L-tryptophan is an essential amino acid that you must obtain by eating protein-rich foods or taking supplements. L-tryptophan has several important roles in health, including helping to create the neurotransmitter serotonin. Like serotonin, gamma-amino butyric acid, or GABA, is a neurotransmitter. GABA as a supplement has various purported benefits, such as being helpful for weight loss. Consult a qualified health-care provider before taking L-tryptophan or GABA supplements.
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GABA is an inhibitory neurotransmitter, which means that it calms brain activity. Drugs that have similar effects or that boost GABA levels in the brain are useful for treating disorders such as epilepsy, anxiety and depression. GABA supplements are promoted as useful for relieving anxiety, depression, pain and symptoms of premenstrual syndrome. They also are claimed to promote weight loss, increase exercise tolerance and reduce high blood pressure. Little scientific evidence supports the use of GABA supplements for any health problem, however, according to eMedTV.
Your body uses L-tryptophan to balance nitrogen levels and for the manufacture of niacin and serotonin. Proper serotonin levels are connected with healthy sleep and mood stability. L-tryptophan may help with some of the conditions for which people take GABA, such as relieving sleep problems, anxiety, depression and symptoms of premenstrual syndrome. L-tryptophan interacts with numerous substances, but GABA is not one of them.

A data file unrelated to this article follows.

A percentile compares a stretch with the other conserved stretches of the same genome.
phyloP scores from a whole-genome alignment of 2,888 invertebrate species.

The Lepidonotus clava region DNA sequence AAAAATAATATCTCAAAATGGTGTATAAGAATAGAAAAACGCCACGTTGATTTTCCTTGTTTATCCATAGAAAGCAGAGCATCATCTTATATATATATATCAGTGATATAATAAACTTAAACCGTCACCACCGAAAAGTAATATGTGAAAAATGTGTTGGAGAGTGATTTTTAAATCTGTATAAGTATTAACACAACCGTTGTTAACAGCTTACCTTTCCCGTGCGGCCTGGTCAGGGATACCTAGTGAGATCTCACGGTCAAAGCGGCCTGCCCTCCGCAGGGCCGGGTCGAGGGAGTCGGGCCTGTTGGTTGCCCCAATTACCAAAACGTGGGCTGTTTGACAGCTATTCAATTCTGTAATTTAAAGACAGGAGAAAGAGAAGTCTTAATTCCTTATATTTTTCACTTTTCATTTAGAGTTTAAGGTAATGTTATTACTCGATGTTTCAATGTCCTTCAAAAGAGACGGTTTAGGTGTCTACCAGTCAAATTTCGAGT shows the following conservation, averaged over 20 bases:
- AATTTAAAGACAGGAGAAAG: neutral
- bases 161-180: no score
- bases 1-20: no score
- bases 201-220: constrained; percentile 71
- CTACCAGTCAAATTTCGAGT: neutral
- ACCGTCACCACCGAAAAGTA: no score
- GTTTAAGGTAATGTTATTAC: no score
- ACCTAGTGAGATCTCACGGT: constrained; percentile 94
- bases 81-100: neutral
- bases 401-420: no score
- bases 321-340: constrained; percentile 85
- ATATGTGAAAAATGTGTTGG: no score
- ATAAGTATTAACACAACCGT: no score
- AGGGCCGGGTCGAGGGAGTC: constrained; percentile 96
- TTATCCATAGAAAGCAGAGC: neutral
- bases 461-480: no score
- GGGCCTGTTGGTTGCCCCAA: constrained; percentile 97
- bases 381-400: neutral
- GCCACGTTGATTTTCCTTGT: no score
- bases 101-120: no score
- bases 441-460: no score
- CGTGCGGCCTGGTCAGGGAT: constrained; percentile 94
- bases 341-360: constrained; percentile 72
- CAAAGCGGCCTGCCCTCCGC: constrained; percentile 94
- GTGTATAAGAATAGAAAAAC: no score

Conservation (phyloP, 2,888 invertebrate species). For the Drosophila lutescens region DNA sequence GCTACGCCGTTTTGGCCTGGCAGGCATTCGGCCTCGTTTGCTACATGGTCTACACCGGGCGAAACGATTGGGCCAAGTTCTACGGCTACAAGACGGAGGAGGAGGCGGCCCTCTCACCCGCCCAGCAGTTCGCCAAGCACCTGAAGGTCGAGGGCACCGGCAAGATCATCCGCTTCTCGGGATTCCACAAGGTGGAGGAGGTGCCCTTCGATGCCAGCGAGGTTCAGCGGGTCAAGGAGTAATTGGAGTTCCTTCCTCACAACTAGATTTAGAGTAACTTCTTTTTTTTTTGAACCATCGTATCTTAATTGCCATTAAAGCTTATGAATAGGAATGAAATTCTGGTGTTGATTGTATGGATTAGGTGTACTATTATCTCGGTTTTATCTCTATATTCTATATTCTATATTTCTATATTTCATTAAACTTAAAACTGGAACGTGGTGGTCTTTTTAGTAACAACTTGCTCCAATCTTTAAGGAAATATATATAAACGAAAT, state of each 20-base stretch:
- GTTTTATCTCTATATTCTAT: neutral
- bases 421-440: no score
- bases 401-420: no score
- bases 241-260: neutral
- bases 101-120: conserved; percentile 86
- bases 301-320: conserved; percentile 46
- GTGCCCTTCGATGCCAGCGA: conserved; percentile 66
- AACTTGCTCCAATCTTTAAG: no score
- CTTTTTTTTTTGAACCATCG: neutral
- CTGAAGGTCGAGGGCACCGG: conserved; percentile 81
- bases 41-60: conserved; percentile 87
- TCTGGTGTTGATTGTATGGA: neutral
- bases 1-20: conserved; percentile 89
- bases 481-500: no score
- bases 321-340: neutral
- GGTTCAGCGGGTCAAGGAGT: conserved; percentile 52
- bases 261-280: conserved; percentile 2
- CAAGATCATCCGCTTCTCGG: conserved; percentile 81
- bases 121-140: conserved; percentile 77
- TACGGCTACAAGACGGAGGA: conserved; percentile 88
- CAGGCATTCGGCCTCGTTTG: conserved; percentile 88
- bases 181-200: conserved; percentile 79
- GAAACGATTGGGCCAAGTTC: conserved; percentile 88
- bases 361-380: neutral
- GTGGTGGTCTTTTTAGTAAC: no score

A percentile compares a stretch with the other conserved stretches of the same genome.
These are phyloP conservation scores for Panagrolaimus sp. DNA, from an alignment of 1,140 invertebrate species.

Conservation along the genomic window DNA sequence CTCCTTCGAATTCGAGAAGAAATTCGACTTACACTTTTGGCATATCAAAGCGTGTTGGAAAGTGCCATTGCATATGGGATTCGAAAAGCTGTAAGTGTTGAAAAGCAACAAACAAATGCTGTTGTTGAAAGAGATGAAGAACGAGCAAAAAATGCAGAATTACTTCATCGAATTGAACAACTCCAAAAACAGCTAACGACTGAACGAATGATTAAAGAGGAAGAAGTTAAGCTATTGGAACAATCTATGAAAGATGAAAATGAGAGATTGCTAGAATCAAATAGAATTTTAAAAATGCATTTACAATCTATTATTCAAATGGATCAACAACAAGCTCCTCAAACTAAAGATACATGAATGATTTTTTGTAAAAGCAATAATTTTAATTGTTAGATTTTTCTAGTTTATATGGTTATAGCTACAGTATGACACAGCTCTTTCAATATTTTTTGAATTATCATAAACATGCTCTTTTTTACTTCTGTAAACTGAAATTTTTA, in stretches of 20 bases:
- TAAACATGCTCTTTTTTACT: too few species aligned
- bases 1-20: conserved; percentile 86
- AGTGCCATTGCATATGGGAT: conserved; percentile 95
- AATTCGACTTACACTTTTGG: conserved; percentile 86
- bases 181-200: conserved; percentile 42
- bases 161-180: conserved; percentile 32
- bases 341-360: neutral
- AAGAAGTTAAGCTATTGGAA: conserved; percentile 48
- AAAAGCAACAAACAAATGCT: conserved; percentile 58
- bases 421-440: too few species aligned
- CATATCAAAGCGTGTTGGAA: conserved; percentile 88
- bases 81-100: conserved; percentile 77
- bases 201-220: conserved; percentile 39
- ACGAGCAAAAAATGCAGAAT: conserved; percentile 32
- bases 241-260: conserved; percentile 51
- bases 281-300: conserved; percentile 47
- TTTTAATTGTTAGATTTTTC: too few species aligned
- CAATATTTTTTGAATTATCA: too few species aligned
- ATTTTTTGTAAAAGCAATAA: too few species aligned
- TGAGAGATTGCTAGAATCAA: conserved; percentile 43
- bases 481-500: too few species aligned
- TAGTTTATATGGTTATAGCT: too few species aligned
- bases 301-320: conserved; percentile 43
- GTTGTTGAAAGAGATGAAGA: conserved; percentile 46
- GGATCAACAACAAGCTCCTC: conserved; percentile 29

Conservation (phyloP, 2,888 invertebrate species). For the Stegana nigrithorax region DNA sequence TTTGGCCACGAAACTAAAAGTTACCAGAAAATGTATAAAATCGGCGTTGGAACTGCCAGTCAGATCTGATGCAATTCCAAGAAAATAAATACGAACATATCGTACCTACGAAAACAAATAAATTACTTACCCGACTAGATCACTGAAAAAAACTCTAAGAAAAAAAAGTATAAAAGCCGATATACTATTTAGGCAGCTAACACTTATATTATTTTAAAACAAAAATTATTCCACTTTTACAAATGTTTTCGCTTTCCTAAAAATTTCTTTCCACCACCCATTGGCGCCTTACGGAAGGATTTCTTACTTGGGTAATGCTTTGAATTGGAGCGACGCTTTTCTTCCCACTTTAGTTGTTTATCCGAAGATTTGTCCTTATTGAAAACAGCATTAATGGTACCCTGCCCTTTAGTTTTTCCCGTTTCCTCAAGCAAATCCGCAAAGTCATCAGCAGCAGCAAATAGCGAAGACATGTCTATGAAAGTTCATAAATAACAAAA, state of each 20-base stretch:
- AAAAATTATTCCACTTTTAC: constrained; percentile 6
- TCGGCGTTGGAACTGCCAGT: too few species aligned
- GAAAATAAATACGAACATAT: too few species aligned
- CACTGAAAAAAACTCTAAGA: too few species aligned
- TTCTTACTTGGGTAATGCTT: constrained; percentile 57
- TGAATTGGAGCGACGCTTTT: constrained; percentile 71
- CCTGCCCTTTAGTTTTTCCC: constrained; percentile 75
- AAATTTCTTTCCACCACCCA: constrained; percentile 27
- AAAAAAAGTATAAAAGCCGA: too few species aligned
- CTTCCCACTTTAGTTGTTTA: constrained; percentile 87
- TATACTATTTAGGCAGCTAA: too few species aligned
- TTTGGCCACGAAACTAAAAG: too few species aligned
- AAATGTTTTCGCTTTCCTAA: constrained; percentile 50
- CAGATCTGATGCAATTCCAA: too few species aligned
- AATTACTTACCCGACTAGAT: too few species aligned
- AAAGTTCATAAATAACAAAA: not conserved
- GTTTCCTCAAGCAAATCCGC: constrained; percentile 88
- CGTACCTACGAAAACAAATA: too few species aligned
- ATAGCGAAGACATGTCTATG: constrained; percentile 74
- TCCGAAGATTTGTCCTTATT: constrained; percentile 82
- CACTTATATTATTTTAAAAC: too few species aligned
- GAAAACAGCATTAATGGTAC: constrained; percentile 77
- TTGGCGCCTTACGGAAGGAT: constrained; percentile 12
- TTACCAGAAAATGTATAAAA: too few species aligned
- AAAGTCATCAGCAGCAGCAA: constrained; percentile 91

GABA supplements are not indicated as interacting with any supplements or drugs, but eMedTV cautions that research on this point is lacking. Because L-tryptophan boosts serotonin levels, it has potential serious interactions with other substances that have this effect. High levels of serotonin can be dangerous. Prescription antidepressants, for example, increase serotonin levels, and the supplement St. John's wort does as well. GABA does not increase serotonin, and should not cause problems if you take it with L-tryptophan. Ask your health-care provider for guidance first.
Supplemental L-tryptophan can cause digestive effects such as lack of appetite, heartburn, burping, gas, nausea and diarrhea. It also may cause drowsiness, light-headedness, blurred vision, lack of coordination and headaches. GABA is not connected with any side effects when taken as an oral supplement, according to eMedTV. It should not cause additive side effects when taken with L-tryptophan.